March 5, 2008 -- Skeptical U.S. law enforcement officials are seeking access to computers and documents that authorities in Colombia say show the leftist group FARC sought "50 kilograms of uranium" for a possible dirty bomb. The material was seized by Colombian police in a raid into Ecuador that killed FARC commander Raul Reyes and has led to talk of war by Venezuelan President Hugo Chavez who has moved troops to the border with Colombia.
U.S. intelligence officials, while they did not comment directly on the possibility of FARC engaging in the illicit uranium trade, cautioned that reports of FARC attempting to acquire materials for a radioactive dirty bomb should be treated with extreme skepticism.
The evidence of FARC's participation in the uranium trade was first alleged this week by Colombia's national police chief, Gen. Oscar Naranjo, who also said that evidence seized proved Venezuela had interfered in Colombia's affairs by providing $300 million in support to FARC.
Gen. Naranjo cited an e-mail to Reyes dated Feb. 16, 2008 from a top lieutenant that indicated crop eradication had weakened FARC's cocaine trade and revealed the rebel group's desire to sell about 110 pounds of uranium -- supplied by the same man who "provides material for the explosive we prepare" -- for more than $1 million per pound.
"They propose the sale of each kilo (of uranium) at $2.5 million and that they deliver and we watch who we sell it to, and that it should be a business (transaction) with a government," a copy of the e-mail to Reyes, translated by ABC News, read. "Arto has 50 kilos ready, and they can sell much more; they have direct contact with those who have the product."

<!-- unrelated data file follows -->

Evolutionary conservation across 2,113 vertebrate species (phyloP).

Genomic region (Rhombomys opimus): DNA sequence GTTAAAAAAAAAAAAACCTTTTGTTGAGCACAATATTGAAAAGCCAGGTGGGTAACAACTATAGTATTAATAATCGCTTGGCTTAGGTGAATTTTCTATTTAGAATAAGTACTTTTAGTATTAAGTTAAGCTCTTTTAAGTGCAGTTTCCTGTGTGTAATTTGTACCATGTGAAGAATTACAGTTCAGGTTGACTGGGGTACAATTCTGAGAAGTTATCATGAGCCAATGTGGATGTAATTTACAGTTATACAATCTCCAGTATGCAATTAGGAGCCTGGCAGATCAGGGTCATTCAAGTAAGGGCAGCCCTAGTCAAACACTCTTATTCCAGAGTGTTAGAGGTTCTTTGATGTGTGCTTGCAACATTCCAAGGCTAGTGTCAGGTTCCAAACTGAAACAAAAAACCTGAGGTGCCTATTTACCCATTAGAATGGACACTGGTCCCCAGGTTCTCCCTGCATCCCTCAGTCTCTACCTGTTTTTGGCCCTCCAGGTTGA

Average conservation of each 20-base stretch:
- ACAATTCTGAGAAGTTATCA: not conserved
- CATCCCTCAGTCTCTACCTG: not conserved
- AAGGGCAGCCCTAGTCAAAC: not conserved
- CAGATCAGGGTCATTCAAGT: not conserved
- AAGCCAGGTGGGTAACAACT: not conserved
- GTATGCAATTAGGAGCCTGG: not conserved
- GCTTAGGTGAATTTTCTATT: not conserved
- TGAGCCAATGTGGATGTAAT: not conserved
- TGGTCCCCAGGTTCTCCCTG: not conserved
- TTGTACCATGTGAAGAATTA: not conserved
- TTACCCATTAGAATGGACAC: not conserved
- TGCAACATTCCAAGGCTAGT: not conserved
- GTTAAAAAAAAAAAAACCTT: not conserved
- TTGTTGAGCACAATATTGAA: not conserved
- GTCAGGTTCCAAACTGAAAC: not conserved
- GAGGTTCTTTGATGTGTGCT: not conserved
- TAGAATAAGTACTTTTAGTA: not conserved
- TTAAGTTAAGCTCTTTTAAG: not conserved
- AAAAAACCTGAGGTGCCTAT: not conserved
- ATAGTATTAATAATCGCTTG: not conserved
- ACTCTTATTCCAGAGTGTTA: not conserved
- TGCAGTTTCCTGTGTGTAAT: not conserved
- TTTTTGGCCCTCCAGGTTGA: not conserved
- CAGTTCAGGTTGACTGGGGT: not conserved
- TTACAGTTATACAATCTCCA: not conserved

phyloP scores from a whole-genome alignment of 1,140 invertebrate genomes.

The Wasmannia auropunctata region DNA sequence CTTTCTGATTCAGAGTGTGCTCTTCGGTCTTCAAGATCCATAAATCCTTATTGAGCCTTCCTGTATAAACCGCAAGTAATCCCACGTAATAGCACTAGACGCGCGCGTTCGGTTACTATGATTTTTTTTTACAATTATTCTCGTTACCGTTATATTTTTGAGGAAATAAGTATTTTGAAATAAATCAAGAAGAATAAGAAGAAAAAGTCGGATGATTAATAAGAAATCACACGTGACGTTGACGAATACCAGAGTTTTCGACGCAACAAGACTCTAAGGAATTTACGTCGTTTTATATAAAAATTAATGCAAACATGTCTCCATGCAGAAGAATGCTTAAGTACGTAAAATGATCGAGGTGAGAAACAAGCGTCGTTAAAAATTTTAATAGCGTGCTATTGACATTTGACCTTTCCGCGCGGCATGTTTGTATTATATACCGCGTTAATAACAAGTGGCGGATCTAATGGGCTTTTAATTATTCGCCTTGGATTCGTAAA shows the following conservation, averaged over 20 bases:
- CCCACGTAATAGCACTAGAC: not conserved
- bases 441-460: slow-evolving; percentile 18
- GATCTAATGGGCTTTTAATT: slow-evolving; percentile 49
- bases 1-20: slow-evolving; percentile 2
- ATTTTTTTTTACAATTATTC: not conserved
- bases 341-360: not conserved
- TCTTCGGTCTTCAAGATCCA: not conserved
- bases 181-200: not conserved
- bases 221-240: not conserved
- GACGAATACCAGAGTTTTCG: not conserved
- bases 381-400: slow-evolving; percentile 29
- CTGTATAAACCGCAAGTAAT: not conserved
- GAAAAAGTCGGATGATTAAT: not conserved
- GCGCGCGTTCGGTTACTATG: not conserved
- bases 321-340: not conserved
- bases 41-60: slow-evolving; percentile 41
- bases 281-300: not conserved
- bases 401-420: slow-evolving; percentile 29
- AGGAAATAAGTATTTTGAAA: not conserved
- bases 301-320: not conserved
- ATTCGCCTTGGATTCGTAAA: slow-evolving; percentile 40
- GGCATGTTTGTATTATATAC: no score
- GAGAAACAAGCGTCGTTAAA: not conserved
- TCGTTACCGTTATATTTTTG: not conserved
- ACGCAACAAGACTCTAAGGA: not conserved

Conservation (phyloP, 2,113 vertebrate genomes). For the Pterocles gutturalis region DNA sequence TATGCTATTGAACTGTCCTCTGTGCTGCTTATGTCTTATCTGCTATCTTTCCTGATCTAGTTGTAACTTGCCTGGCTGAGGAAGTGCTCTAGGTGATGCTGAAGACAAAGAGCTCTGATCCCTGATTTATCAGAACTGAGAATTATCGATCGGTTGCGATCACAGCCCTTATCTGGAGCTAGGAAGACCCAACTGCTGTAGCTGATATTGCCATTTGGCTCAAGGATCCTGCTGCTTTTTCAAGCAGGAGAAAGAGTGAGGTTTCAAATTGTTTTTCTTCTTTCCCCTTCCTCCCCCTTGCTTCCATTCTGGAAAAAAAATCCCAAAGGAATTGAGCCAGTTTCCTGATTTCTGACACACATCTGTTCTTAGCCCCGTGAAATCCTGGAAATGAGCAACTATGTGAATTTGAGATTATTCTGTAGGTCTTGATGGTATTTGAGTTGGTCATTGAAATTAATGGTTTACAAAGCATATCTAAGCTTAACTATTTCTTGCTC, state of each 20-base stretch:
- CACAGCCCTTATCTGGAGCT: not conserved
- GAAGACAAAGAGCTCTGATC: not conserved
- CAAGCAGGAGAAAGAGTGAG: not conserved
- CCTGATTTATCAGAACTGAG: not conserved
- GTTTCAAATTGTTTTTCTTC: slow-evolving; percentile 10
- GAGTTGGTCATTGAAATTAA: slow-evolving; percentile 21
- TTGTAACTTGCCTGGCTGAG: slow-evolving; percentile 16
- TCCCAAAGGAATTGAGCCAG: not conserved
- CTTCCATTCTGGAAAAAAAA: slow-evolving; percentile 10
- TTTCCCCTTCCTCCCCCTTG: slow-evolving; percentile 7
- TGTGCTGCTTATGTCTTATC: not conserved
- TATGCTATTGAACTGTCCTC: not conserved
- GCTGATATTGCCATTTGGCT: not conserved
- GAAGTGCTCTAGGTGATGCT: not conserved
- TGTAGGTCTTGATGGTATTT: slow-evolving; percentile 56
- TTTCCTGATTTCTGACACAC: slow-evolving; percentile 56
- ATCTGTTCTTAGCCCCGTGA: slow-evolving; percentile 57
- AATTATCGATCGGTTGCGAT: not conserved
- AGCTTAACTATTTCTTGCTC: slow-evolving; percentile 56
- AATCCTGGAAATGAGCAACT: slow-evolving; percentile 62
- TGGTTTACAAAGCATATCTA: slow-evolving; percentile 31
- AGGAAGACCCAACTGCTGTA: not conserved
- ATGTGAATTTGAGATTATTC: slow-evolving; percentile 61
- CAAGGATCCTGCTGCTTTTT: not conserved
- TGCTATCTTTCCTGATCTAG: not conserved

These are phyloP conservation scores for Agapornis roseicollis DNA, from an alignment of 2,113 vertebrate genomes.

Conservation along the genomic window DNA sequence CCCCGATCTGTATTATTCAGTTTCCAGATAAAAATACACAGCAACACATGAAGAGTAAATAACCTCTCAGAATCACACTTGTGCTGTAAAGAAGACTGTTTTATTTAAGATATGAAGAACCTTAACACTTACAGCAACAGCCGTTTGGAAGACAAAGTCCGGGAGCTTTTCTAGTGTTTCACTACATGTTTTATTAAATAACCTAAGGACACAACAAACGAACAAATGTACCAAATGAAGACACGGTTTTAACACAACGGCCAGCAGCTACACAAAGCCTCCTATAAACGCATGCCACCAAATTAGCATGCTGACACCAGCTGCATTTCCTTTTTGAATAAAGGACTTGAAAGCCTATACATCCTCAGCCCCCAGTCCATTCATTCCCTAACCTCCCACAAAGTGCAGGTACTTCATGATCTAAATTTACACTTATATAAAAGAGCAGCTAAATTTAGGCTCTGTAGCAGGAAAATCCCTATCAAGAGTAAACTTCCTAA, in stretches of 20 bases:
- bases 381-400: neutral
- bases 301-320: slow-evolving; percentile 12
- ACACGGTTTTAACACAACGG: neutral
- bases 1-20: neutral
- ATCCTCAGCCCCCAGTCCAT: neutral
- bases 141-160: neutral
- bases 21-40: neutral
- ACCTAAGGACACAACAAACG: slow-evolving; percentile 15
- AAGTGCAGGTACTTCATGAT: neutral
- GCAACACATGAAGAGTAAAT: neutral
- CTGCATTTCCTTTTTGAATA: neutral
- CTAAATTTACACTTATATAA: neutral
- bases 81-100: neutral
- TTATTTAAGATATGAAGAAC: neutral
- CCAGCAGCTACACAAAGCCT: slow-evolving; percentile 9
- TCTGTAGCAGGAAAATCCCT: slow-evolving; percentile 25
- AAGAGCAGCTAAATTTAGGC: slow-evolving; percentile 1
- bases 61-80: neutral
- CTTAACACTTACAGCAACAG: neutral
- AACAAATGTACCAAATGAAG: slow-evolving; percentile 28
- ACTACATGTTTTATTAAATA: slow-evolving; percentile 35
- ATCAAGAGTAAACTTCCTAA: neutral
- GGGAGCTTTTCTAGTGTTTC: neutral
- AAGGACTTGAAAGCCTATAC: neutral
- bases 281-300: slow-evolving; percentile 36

"When they mention negotiations for 50 kilograms of uranium, this means that the FARC are taking big steps in the world of terrorism to become a global aggressor. We're not talking of domestic guerrilla but transnational terrorism,'' Gen. Naranjo said at a news conference.
The Justice Department and the Drug Enforcement Administration are seeking their own access to the laptops, documents and other materials seized based on a 2004 criminal indictment against the leadership of FARC, including Reyes, who was No. 1 on the U.S. list of FARC leaders.
"The Department of Justice and Drug Enforcement Administration has an unsealed criminal indictment since 2004 against the entire leadership of the FARC to include Raul Reyes for drug trafficking. The DEA is in the process of requesting permission from the Colombian Government to review the laptops and other documents recovered from Raul Reyes' FARC camp to assess its evidentiary value for the U.S. criminal indictment and DEA's ongoing investigation against the FARC," a senior federal official said in a statement.
While FARC had its beginnings about 40 years ago by seeking to spread the country's wealth beyond Colombia's elite to the majority of the population, it has since become a violent narco-terrorist organization fueling its bombing campaigns with money from the cocaine trade. It has kidnapped and held hostage hundreds, some for ransom, others for political leverage.
The raid by Colombia's national police on the Revolutionary Armed Forces of Colombia sanctuary inside neighboring Ecuador triggered a war of words, trade sanctions and choreographed troop movements by Ecuador and Venezuela; nations whose officials have injected themselves with some success into efforts to free hostages held by the leftist group FARC. The hostages include three American defense contractors shot down in 2003 and held in the jungles of Colombia ever since.
Ecuador's President Rafael Correa on Monday said that the raids had scuttled the talks. "'I'm sorry to tell you that the conversations were pretty advanced to free 12 hostages, '' said Correa in a televised address reported on by Associated Press. ''All of this was frustrated by the war-mongering, authoritarian hands of the Colombian government."